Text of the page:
Sunday, April 19, 2009

Time's running out

The passerelle de deux rives - a foot bridge in the bi-national park on the banks of the Rhine river between Strasbourg and Kehl, in Germany

Amynah have been here almost three years. That's thirty-four months, 146 weeks, or more than 1000 days.

Soon after we arrived here, we were invited, along with several others from Amynah’s new lab, to a dinner at Amynah’s boss’s home. Brigitte and her husband Alain laid on a true Alsatian feast for us: an apertif of cremant (Alsatian champagne) heaping mounds of choucroute, Alsatian wines, bretzels, local cheeses and tarts with fruits picked from the fields and orchards near their village, with an digestif of eau de vie (schnapps) distilled in their neighbour’s barn.

The company was worldly and oh-so Euro-sophisticated, the conversation lively, the hospitality impeccable. Almost all the guests spoke at least two languages fluently – many spoke three or more. I felt welcomed, yet overwhelmed, intimidated, provincial, and completely out of my element.

Yesterday, Amynah and I invited Alain and Brigitte over for lunch. We served fresh trout and homemade rhubarb tart, the fundamentals of which were purchased at our local organic farmer’s market, where we are recognized to the point that the vendors notice our absence when we aren’t around.

Prior to this, I had taken Brigitte and Alain to the “super secret location” – the highlight of my Strasbourg tour, a place unmarked on the city maps, unseen by the tour groups, unadvertised in the city’s information offices. Brigitte and Alain, both native Alsatians, who’d lived in Strasbourg for decades, were almost entirely unaware of its existence before I introduced them to it.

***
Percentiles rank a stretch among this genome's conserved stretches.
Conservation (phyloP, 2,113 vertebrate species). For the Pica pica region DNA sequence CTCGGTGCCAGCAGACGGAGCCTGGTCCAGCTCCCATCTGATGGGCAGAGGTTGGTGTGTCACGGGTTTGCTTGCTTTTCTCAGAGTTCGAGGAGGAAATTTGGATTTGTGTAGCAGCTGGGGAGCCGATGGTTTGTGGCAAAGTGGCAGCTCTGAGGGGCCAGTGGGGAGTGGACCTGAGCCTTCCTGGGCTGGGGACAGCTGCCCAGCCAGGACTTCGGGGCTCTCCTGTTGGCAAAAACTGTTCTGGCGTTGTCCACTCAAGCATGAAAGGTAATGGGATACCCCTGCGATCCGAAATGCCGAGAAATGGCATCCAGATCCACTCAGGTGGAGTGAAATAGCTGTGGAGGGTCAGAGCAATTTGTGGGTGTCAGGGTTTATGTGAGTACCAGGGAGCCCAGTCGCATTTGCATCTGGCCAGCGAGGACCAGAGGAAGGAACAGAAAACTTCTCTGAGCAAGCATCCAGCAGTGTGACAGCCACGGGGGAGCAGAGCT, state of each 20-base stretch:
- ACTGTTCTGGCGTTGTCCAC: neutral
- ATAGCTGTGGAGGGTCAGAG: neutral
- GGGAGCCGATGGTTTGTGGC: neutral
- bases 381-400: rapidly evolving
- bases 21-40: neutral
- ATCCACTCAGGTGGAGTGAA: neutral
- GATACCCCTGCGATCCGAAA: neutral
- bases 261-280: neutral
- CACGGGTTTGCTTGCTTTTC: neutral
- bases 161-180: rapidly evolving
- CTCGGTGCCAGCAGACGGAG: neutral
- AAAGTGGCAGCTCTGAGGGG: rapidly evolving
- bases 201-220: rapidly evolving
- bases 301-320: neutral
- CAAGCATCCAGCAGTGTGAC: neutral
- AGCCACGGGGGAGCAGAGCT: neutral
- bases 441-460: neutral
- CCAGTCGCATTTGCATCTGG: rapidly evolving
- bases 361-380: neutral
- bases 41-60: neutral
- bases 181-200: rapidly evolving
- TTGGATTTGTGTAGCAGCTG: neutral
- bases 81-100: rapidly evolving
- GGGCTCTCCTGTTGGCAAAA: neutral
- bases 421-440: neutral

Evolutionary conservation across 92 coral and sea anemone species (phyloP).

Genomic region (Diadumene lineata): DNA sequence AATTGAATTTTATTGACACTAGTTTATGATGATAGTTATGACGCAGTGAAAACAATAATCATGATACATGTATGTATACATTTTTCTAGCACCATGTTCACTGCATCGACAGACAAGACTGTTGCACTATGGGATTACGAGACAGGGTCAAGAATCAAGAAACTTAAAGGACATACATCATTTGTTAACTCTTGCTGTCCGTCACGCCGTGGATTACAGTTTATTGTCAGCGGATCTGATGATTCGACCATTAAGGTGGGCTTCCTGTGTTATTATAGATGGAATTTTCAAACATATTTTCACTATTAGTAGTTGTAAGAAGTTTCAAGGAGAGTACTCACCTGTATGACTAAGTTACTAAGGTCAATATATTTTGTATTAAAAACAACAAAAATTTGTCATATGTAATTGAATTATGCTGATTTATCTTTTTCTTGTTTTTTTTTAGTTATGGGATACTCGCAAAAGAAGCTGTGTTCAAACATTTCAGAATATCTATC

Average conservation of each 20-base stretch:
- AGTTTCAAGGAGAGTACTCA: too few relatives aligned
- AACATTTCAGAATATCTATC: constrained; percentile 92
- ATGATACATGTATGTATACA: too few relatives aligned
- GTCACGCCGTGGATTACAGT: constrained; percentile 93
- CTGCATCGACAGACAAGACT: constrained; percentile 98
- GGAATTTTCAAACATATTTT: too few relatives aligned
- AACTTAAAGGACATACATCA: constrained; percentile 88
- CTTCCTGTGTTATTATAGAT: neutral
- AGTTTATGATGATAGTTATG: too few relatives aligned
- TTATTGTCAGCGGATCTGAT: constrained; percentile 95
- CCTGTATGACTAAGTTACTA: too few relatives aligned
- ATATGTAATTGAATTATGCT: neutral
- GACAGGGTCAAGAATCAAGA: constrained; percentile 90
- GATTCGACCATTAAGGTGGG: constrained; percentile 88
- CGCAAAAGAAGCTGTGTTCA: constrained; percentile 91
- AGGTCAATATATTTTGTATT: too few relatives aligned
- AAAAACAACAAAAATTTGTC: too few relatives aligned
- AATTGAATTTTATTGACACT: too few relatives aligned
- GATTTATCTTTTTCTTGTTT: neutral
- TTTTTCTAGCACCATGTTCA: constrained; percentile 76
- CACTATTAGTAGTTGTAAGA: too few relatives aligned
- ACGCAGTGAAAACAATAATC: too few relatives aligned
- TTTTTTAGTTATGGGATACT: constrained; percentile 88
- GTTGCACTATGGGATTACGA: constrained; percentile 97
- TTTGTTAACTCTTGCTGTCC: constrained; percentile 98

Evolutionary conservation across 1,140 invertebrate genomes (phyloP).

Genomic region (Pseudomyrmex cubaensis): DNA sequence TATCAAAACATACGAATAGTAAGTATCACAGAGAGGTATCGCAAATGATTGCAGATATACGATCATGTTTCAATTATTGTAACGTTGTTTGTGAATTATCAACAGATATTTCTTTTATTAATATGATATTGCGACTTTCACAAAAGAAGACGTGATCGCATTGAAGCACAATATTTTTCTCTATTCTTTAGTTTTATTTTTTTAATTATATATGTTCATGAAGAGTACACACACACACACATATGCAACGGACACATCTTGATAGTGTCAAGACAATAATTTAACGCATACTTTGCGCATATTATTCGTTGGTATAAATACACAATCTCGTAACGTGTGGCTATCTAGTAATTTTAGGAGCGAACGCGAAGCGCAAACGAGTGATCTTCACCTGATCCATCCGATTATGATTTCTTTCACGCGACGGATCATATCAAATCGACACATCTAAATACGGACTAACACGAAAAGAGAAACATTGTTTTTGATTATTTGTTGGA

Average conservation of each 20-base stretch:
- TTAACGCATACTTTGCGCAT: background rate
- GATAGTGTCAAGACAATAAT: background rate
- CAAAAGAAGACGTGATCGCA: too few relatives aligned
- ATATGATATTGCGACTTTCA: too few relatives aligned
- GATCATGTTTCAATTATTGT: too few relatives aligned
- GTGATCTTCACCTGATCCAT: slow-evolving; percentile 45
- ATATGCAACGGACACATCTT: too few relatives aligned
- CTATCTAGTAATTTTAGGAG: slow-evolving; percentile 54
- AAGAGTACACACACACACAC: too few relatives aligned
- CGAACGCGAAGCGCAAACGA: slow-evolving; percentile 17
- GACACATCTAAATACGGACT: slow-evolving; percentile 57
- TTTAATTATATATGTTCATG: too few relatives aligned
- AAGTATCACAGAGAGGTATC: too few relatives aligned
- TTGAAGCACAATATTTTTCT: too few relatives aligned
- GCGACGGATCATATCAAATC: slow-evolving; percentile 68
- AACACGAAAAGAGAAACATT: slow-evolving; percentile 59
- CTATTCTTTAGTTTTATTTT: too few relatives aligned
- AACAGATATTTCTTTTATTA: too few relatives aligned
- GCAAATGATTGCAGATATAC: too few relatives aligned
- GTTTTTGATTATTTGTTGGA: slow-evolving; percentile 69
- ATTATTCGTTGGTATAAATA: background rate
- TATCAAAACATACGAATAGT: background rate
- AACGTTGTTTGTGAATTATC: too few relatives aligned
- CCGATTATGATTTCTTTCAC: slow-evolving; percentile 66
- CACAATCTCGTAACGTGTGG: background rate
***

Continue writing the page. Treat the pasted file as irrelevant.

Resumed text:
We have thus come full circle in Strasbourg, and so, sadly, it is time to leave.

In a little over three months, Amynah and I will be quitting France. Many of you already know what our next destination is, and an more details will be posted here as they are known (hint: probably California). Before that, is our intention to drive coast to coast, visiting all the major centres in Canada where we know people in August. This way, we hope to remind you all what we look like while simultaneously encouraging you to visit us in our future home. So stay put.

In the interim, I will likely start posting even more of the “local history” type posts I’ve been doing here (including, eventually, the super-secret location), as a way of giving those people who’ve not visited us here a taste of what I love about this place. We are still hoping to squeeze in both some last-minute visitors, and some Euro-travels of our own. After that, we will be saying adieu to the many new friends we've made here, packing several kilograms of Alsatian pottery, and starting another new adventure, in another foreign land. I suspect I will find new ways to have my ever-popular biking misadventures there are well (though, given the car-obsessed reputation of the city to which we’re moving, I may be burned as a witch for attempting to bike there). With luck, I will continue to blog there for as long as it is interesting.


Victor Chisholm said...

California sounds like the perfect place for more cycling MISadventures. I know you won't disappoint your faithful readers.

Jul said...

Will be sad to see you go (and without us having managed to meet face-to-face). Hopefully California will continue to inspire you to blog.

julie said...

We might be coming! We're working on details! I want to see the secret location!!! :)

Mark Reynolds said...

Victor: The thought of braving 8 lane roads without a full suit of armor seems foolhardy in the extreme. I'm happy to oblige.

Jul: I haven't yet ruled out visiting - it's so damn close! I'll be deeply sad if I don't.

Julie: We're not going anywhere before you arrive, and I'll try not to spoil the secret before then. You're the last scheduled visitor!